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Fayetteville/MiLB match surfaces again

Carolina League logoWith a High Class A Carolina League team potentially on the move, the idea of a new downtown ballpark in Fayetteville (N.C.) is once again being raised by locals.

As you’ll recall, last summer Fayetteville officials and local business investors raised the idea of a new downtown ballpark. Now, with the potential of an available MiLB team, the idea is being raised again. But a return of MiLB to Fayetteville is far from a done deal, and many dominoes need to fall before a first shovel of dirt is overturned.

Let’s get back and address that potential Carolina League team. Its availability is far from a done deal, but here’s the scenario. Currently the Binghamton Mets (Class AA; Eastern League) and Main Street Baseball are in mediation over the potential sale of the team; Main Street Baseball says it had an agreement to buy the team, while the B-Mets say they were merely negotiating. If Main Street Baseball ends up with the B-Mets, a move to Wilmington, Del., is next. That would trigger a sale of the Wilmington Blue Rocks (High Class A; Carolina League) to the Texas Rangers, who would need to find a new home for the franchise in 2016. That new home, reportedly, is Kinston, a former Carolina League market. But no one sees Grainger Stadium as a permanent home for Minor League Baseball: Kinston is a small market (Lenoir County’s population is 58,914, and you need to go a long ways out to hit a 100,000 market population), and Grainger Stadium is a short-term fix.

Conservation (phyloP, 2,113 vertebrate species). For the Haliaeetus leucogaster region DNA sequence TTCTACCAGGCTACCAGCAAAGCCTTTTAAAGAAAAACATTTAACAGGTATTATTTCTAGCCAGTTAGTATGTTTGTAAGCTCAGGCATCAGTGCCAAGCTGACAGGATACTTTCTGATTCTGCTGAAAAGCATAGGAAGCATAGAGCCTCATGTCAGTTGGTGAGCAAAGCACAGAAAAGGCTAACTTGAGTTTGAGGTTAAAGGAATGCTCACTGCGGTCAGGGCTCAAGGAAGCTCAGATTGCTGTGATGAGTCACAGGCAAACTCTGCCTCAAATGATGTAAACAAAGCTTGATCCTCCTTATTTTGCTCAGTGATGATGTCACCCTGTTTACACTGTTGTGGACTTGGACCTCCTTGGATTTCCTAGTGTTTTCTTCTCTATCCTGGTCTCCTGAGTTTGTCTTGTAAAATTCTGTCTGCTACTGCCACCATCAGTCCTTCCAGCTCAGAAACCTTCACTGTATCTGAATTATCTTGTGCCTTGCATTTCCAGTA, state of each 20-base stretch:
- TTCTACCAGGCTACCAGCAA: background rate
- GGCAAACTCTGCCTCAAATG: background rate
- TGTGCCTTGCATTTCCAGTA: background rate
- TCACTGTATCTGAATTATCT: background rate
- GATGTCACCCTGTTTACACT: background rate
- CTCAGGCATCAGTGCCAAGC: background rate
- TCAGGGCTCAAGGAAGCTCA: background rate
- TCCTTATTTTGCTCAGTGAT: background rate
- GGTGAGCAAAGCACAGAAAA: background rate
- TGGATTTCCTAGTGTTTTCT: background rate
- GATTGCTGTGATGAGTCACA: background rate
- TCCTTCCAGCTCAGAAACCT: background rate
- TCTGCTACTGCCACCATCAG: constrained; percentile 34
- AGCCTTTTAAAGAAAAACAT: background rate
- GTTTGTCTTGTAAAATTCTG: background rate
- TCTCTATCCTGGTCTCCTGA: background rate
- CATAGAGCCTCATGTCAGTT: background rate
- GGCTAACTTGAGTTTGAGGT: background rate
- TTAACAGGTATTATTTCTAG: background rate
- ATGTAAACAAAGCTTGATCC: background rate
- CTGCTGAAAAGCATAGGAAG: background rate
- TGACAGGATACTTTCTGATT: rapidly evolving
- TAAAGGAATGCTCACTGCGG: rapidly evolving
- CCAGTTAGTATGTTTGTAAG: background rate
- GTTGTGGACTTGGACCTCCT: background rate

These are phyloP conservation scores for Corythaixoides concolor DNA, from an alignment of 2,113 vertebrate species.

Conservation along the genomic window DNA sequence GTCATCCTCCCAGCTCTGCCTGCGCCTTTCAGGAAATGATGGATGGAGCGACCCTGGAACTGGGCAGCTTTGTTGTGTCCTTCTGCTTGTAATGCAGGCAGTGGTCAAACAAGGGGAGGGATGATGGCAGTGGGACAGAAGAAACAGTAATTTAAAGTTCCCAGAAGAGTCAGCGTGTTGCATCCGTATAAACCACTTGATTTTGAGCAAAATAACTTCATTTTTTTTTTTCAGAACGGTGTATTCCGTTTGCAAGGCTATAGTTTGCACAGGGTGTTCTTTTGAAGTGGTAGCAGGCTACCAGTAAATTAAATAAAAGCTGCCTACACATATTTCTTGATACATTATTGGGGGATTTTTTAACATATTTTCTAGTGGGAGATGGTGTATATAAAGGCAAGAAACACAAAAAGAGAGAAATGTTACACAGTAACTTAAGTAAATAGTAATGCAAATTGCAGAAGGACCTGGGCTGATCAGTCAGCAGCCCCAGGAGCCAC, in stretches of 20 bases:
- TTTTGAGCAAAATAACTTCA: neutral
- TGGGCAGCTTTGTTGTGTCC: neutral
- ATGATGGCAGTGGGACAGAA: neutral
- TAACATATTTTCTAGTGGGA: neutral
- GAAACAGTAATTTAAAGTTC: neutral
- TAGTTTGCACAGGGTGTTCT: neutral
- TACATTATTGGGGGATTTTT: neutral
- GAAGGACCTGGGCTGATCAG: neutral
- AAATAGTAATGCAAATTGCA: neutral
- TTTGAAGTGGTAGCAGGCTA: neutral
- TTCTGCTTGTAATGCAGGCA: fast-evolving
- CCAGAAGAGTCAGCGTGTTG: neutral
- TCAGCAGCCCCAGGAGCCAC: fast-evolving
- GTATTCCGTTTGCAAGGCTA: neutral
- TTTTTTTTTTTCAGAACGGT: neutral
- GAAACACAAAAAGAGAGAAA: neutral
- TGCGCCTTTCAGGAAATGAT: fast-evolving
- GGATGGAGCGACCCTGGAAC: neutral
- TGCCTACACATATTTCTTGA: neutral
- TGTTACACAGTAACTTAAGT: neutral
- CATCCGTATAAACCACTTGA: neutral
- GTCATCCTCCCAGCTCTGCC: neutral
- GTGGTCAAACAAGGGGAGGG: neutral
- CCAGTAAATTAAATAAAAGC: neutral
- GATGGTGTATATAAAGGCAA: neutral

Which leaves open the distinct possibility that the Rangers would entertain offers for a new home for the team. Enter Fayetteville, which is a larger market (200,439 in 29014) and has a track record of supporting baseball in recent years, as evidenced by the popularity of the Fayetteville SwampDogs (summer collegiate; Coastal Plain League).

Mark Cryan, who worked for the Fayetteville Generals and helped launch the Coastal Plain League, has lots of stories about Fayetteville baseball in his book, Cradle of the Game.

Now, all of this talk about a downtown Fayetteville ballpark is preliminary — something advocates admit. Fayetteville has changed a lot in recent years: downtown has been cleaned up and there’s been a growth of the economy independent of military spending. But if a team becomes available, you can bet that talk accelerates.

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